The firm was founded in 2001. The transaction was valued at $13.2 million (Euro 11 million). The press release is fairly direct about the motivation behind the acquisition:

“HTC is committed to creating the best possible mobile experience for our customers today, tomorrow and into the future,” said Peter Chou, CEO of HTC Corporation.  “The addition of Abaxia deepen and broaden our software development capabilities so that we can innovate at an even faster pace.”

“HTC and Abaxia have worked closely together in the past and our businesses complement each other well,” said Cedric Mangaud, CEO of Abaxia.  “We’re excited to be joining such a significant and emerging mobile brand.”

All of this signals an effort to create a more differentiated (and consistent) user experience across Android and maybe Windows (7) Mobile handsets. This consistent user experience, now in the form of Sense, is a branding and loyalty play. 

Among all the Android OEMs the central challenge is how to differentiate from one other given the common software foundation and the very similar hardware designs. HTC thinks it has found the answer in software -- and it may well be correct. 

HTC and Motorola are vying for Android leadership and HTC may turn out to have the edge in the end. 

Will Microsoft Tag Mainstream 2D Barcodes?

In Japan and elsewhere in Asia 2D barcodes (QR codes) are widely used. They also have momentum in Europe. However, despite a range of efforts, they're largely unknown to mobile users in the US. I suspect that within two or three years, however, they will be mainstream in this country.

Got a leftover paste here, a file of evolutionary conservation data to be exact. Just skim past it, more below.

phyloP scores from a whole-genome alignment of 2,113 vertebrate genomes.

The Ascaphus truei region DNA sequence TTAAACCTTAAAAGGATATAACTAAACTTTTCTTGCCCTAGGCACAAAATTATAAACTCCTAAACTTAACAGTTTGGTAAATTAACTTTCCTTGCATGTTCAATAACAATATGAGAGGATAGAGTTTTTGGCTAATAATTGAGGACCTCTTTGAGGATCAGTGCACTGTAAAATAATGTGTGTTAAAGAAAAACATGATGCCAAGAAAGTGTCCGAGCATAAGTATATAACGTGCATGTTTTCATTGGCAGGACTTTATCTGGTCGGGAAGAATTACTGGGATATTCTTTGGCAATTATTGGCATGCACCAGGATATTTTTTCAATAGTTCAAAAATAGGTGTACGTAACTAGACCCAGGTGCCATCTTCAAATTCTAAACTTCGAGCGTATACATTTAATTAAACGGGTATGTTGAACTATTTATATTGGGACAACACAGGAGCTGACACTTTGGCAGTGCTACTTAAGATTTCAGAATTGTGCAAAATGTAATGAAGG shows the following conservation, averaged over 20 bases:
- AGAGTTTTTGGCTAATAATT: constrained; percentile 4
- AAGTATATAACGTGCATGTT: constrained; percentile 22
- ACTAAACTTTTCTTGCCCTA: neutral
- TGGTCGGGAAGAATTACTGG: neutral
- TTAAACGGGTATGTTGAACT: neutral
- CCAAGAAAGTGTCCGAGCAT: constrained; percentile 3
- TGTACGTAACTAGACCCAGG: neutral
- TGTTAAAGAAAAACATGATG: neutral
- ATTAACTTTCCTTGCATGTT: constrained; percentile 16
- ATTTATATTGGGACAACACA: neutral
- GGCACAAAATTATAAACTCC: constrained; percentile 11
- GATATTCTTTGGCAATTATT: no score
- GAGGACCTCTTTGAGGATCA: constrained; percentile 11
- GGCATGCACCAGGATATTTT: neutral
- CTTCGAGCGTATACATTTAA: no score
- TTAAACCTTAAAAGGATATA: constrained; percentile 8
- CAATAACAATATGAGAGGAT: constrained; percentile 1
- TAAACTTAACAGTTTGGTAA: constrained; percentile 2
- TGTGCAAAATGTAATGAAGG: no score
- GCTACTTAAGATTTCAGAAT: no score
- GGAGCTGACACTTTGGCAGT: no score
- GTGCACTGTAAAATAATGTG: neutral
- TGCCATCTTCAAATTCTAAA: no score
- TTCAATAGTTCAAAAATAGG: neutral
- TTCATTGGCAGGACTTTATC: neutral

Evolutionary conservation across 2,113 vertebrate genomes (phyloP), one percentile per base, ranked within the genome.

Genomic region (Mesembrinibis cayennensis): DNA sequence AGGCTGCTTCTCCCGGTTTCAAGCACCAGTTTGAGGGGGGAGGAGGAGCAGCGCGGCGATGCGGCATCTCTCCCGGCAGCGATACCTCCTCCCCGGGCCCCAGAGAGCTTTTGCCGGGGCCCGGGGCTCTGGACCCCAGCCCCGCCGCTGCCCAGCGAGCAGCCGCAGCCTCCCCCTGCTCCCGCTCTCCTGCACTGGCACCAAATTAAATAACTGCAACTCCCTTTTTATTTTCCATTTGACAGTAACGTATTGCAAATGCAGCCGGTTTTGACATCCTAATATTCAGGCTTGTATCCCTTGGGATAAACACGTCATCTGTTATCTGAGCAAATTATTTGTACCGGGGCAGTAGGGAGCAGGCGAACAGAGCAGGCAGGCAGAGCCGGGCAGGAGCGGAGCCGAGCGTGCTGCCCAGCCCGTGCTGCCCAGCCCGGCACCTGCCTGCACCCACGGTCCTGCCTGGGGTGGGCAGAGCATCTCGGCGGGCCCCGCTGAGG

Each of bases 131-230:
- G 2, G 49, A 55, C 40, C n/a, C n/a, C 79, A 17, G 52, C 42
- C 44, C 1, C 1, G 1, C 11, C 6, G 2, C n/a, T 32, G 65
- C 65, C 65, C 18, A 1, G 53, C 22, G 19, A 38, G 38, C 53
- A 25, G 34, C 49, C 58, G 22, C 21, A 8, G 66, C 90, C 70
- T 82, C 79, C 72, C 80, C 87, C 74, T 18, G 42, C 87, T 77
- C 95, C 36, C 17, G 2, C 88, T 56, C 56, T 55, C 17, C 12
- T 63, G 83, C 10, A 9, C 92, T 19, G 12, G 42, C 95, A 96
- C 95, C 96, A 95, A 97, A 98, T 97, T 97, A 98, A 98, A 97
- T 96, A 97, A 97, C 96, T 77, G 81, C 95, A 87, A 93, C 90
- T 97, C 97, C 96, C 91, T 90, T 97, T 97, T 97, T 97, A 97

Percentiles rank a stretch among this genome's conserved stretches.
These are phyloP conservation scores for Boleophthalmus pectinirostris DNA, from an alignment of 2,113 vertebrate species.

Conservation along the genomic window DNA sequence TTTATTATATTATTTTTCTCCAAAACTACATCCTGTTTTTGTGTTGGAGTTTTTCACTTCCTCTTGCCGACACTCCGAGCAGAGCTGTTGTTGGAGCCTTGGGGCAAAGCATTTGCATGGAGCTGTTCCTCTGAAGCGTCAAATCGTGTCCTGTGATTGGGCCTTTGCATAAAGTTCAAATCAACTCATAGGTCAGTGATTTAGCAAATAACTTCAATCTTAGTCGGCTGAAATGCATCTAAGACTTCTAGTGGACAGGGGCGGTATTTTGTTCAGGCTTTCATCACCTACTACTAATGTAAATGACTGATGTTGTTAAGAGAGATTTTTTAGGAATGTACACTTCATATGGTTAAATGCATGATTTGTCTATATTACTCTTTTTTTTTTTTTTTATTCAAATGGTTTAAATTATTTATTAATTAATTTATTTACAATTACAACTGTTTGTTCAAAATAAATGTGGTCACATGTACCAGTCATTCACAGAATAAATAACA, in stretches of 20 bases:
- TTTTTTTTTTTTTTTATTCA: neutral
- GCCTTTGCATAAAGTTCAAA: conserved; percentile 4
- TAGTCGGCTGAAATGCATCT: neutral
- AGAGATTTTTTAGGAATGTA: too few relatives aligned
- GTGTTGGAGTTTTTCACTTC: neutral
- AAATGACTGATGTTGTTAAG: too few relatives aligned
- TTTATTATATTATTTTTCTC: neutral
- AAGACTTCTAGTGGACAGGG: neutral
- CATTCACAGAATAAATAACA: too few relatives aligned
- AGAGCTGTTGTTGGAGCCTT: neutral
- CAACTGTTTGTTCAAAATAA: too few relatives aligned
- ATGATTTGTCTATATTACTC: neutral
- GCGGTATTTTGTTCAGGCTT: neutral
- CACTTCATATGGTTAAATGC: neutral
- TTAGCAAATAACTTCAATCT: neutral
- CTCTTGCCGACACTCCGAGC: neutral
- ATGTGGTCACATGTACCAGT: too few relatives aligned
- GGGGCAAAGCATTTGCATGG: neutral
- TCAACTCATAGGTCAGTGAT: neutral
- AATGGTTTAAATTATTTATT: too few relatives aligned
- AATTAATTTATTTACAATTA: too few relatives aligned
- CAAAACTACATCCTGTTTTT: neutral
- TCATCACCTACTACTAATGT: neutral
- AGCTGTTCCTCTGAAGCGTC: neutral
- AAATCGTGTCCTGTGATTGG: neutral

The virtue of QR codes is that they can connect "the real world" to dynamic information and the Internet. Magazines, outdoor ads, websites, real-estate signage and other marketing can use barcodes to provide offers, additional information and so on. The can also track performance of those media. It's very similar to how SMS can connect traditional media and marketing with the digital world. However QR codes only require that users capture an image of the code graphic. Yet they also require a software download. 

Consumers with smartphones are getting accustomed to scanning conventional UPC codes in stores for product information. It's just a hop, skip and a jump to QR codes (or some version of them). And Microsoft Tag could become the driver of that mainstream scenario.

Last week Microsoft said it was making the Tag technology available to anyone that wanted to utilize it for free:

Today we’re announcing that Tag is coming out of beta and that basic use of Tags will be free of charge. This means you will be able to generate and use Tags that link to our standard scenarios, such as linking directly to webpages, and use the reader application at no cost. By simply going to, you can create Tags and deliver rich interactive experiences on mobile phones, track your Tags, and read about how companies such as Conde Nast and others are using Tag.